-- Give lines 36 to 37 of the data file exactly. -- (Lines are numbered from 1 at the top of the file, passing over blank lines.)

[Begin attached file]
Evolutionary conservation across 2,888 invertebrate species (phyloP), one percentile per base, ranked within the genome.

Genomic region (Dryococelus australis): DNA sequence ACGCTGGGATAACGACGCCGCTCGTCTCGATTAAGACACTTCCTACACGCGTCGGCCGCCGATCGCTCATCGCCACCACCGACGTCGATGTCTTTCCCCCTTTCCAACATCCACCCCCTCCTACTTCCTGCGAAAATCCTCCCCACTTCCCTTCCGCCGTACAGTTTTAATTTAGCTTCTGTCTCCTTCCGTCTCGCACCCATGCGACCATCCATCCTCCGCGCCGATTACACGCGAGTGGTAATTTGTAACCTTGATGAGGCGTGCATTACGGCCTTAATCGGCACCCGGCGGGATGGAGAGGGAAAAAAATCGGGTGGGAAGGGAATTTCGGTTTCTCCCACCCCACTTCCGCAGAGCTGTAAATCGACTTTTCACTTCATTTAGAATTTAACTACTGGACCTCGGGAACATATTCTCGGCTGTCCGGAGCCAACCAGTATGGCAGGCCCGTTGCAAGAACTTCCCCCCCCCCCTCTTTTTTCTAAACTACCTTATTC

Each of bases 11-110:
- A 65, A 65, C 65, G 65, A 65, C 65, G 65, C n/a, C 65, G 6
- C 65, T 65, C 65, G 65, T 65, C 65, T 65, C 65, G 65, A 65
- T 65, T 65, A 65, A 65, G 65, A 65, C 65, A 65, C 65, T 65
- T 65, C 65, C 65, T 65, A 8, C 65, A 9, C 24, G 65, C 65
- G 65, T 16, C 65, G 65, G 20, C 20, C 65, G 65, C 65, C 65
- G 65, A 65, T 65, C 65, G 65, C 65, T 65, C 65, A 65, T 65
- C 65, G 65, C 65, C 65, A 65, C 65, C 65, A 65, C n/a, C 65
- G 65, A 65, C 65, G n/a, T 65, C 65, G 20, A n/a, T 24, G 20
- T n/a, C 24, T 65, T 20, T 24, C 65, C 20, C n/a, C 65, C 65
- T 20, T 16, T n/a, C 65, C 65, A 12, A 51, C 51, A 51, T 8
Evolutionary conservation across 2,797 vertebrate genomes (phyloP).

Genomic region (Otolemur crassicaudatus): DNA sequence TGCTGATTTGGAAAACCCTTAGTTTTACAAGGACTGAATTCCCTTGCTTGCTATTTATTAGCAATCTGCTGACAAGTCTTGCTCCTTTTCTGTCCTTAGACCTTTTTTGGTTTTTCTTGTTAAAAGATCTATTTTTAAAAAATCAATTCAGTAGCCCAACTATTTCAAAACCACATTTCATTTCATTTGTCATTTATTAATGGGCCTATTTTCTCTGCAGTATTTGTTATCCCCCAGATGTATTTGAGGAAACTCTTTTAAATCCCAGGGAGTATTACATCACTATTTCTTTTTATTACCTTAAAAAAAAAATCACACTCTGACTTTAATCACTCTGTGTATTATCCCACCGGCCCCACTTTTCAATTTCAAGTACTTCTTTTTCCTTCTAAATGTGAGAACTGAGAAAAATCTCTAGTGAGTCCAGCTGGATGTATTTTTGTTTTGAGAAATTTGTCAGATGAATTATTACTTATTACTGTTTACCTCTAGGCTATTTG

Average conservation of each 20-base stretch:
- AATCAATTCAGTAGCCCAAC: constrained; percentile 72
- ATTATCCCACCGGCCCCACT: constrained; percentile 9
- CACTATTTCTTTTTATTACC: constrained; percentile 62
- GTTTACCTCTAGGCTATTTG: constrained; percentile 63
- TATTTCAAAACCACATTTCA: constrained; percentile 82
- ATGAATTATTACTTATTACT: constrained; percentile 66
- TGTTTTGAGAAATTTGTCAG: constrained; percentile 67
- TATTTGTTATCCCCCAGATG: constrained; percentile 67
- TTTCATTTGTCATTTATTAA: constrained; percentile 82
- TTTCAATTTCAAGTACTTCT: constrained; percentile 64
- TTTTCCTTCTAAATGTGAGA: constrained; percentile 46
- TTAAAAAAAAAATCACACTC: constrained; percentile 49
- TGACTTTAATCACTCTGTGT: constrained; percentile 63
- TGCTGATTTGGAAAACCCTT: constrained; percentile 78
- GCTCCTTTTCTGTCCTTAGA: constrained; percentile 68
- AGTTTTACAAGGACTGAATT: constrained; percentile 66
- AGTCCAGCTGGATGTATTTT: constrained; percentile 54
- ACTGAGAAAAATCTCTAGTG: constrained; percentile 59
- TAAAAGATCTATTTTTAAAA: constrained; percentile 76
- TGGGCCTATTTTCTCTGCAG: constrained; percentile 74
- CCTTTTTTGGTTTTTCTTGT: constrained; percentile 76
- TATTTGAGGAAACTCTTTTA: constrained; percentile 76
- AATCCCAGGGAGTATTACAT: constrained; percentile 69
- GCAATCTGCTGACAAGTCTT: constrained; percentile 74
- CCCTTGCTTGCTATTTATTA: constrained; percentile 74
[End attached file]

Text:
- TGGGCCTATTTTCTCTGCAG: constrained; percentile 74
- CCTTTTTTGGTTTTTCTTGT: constrained; percentile 76